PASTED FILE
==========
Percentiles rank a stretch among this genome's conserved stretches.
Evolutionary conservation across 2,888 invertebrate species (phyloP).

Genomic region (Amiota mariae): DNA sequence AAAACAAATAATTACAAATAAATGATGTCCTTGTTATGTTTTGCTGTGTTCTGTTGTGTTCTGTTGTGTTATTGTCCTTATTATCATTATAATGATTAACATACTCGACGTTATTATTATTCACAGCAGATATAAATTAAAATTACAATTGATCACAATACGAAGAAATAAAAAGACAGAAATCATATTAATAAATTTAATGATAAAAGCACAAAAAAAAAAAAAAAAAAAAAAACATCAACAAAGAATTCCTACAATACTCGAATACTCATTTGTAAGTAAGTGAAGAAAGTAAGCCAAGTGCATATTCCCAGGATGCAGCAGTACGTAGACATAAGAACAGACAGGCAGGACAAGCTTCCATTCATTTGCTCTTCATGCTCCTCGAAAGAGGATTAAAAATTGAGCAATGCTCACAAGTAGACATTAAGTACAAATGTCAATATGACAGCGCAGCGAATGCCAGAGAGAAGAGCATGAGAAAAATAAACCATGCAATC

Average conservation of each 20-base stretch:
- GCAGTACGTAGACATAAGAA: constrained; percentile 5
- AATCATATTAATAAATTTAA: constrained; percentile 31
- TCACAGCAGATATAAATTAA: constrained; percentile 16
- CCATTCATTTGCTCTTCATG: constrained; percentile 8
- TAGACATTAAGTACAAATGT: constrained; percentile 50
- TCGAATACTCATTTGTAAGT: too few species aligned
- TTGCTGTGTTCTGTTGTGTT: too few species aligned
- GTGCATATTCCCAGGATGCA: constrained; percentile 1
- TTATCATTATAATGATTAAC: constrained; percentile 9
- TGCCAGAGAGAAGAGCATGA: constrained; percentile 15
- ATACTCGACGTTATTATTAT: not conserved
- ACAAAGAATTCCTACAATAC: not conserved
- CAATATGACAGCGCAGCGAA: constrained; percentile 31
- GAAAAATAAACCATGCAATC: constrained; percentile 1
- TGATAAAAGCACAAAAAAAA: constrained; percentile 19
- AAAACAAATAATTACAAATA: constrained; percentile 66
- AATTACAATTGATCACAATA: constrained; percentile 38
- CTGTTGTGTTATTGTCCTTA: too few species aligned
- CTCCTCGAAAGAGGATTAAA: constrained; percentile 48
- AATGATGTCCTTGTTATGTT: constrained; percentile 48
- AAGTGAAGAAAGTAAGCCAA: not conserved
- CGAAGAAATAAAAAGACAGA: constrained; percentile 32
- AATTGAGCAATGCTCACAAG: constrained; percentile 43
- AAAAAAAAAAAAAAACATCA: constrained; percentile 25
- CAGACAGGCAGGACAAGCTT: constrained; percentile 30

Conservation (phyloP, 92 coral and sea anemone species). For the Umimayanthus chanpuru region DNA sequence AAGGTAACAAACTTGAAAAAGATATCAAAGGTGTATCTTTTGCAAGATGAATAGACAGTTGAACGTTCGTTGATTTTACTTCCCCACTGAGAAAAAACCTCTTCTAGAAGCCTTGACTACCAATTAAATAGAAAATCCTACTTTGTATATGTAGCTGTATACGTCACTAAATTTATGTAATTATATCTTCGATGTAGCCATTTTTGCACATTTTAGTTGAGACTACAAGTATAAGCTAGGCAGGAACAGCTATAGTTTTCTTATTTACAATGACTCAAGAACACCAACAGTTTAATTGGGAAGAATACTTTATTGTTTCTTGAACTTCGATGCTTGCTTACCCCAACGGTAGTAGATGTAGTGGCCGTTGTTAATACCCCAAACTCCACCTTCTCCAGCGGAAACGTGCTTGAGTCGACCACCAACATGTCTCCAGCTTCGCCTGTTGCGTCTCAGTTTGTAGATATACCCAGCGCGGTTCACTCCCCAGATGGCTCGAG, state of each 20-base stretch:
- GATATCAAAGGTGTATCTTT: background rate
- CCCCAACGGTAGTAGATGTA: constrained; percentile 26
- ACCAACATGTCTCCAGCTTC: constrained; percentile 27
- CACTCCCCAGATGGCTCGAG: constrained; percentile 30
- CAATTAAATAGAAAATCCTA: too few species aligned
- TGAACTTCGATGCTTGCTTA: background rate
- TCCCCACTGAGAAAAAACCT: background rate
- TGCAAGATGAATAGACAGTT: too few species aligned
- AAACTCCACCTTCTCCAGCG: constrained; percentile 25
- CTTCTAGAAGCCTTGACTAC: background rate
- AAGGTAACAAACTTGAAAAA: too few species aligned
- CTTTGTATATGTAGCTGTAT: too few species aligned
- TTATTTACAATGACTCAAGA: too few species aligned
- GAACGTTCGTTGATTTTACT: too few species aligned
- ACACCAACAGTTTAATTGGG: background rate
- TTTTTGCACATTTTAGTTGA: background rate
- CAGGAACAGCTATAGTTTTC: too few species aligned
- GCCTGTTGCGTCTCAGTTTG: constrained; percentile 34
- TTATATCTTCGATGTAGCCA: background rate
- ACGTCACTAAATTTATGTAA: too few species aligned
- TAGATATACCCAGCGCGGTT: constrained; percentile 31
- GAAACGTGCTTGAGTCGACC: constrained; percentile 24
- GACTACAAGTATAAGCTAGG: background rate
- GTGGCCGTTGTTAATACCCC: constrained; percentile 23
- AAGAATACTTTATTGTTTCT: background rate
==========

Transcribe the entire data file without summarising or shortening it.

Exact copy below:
Percentiles rank a stretch among this genome's conserved stretches.
Evolutionary conservation across 2,888 invertebrate species (phyloP).

Genomic region (Amiota mariae): DNA sequence AAAACAAATAATTACAAATAAATGATGTCCTTGTTATGTTTTGCTGTGTTCTGTTGTGTTCTGTTGTGTTATTGTCCTTATTATCATTATAATGATTAACATACTCGACGTTATTATTATTCACAGCAGATATAAATTAAAATTACAATTGATCACAATACGAAGAAATAAAAAGACAGAAATCATATTAATAAATTTAATGATAAAAGCACAAAAAAAAAAAAAAAAAAAAAAACATCAACAAAGAATTCCTACAATACTCGAATACTCATTTGTAAGTAAGTGAAGAAAGTAAGCCAAGTGCATATTCCCAGGATGCAGCAGTACGTAGACATAAGAACAGACAGGCAGGACAAGCTTCCATTCATTTGCTCTTCATGCTCCTCGAAAGAGGATTAAAAATTGAGCAATGCTCACAAGTAGACATTAAGTACAAATGTCAATATGACAGCGCAGCGAATGCCAGAGAGAAGAGCATGAGAAAAATAAACCATGCAATC

Average conservation of each 20-base stretch:
- GCAGTACGTAGACATAAGAA: constrained; percentile 5
- AATCATATTAATAAATTTAA: constrained; percentile 31
- TCACAGCAGATATAAATTAA: constrained; percentile 16
- CCATTCATTTGCTCTTCATG: constrained; percentile 8
- TAGACATTAAGTACAAATGT: constrained; percentile 50
- TCGAATACTCATTTGTAAGT: too few species aligned
- TTGCTGTGTTCTGTTGTGTT: too few species aligned
- GTGCATATTCCCAGGATGCA: constrained; percentile 1
- TTATCATTATAATGATTAAC: constrained; percentile 9
- TGCCAGAGAGAAGAGCATGA: constrained; percentile 15
- ATACTCGACGTTATTATTAT: not conserved
- ACAAAGAATTCCTACAATAC: not conserved
- CAATATGACAGCGCAGCGAA: constrained; percentile 31
- GAAAAATAAACCATGCAATC: constrained; percentile 1
- TGATAAAAGCACAAAAAAAA: constrained; percentile 19
- AAAACAAATAATTACAAATA: constrained; percentile 66
- AATTACAATTGATCACAATA: constrained; percentile 38
- CTGTTGTGTTATTGTCCTTA: too few species aligned
- CTCCTCGAAAGAGGATTAAA: constrained; percentile 48
- AATGATGTCCTTGTTATGTT: constrained; percentile 48
- AAGTGAAGAAAGTAAGCCAA: not conserved
- CGAAGAAATAAAAAGACAGA: constrained; percentile 32
- AATTGAGCAATGCTCACAAG: constrained; percentile 43
- AAAAAAAAAAAAAAACATCA: constrained; percentile 25
- CAGACAGGCAGGACAAGCTT: constrained; percentile 30

Conservation (phyloP, 92 coral and sea anemone species). For the Umimayanthus chanpuru region DNA sequence AAGGTAACAAACTTGAAAAAGATATCAAAGGTGTATCTTTTGCAAGATGAATAGACAGTTGAACGTTCGTTGATTTTACTTCCCCACTGAGAAAAAACCTCTTCTAGAAGCCTTGACTACCAATTAAATAGAAAATCCTACTTTGTATATGTAGCTGTATACGTCACTAAATTTATGTAATTATATCTTCGATGTAGCCATTTTTGCACATTTTAGTTGAGACTACAAGTATAAGCTAGGCAGGAACAGCTATAGTTTTCTTATTTACAATGACTCAAGAACACCAACAGTTTAATTGGGAAGAATACTTTATTGTTTCTTGAACTTCGATGCTTGCTTACCCCAACGGTAGTAGATGTAGTGGCCGTTGTTAATACCCCAAACTCCACCTTCTCCAGCGGAAACGTGCTTGAGTCGACCACCAACATGTCTCCAGCTTCGCCTGTTGCGTCTCAGTTTGTAGATATACCCAGCGCGGTTCACTCCCCAGATGGCTCGAG, state of each 20-base stretch:
- GATATCAAAGGTGTATCTTT: background rate
- CCCCAACGGTAGTAGATGTA: constrained; percentile 26
- ACCAACATGTCTCCAGCTTC: constrained; percentile 27
- CACTCCCCAGATGGCTCGAG: constrained; percentile 30
- CAATTAAATAGAAAATCCTA: too few species aligned
- TGAACTTCGATGCTTGCTTA: background rate
- TCCCCACTGAGAAAAAACCT: background rate
- TGCAAGATGAATAGACAGTT: too few species aligned
- AAACTCCACCTTCTCCAGCG: constrained; percentile 25
- CTTCTAGAAGCCTTGACTAC: background rate
- AAGGTAACAAACTTGAAAAA: too few species aligned
- CTTTGTATATGTAGCTGTAT: too few species aligned
- TTATTTACAATGACTCAAGA: too few species aligned
- GAACGTTCGTTGATTTTACT: too few species aligned
- ACACCAACAGTTTAATTGGG: background rate
- TTTTTGCACATTTTAGTTGA: background rate
- CAGGAACAGCTATAGTTTTC: too few species aligned
- GCCTGTTGCGTCTCAGTTTG: constrained; percentile 34
- TTATATCTTCGATGTAGCCA: background rate
- ACGTCACTAAATTTATGTAA: too few species aligned
- TAGATATACCCAGCGCGGTT: constrained; percentile 31
- GAAACGTGCTTGAGTCGACC: constrained; percentile 24
- GACTACAAGTATAAGCTAGG: background rate
- GTGGCCGTTGTTAATACCCC: constrained; percentile 23
- AAGAATACTTTATTGTTTCT: background rate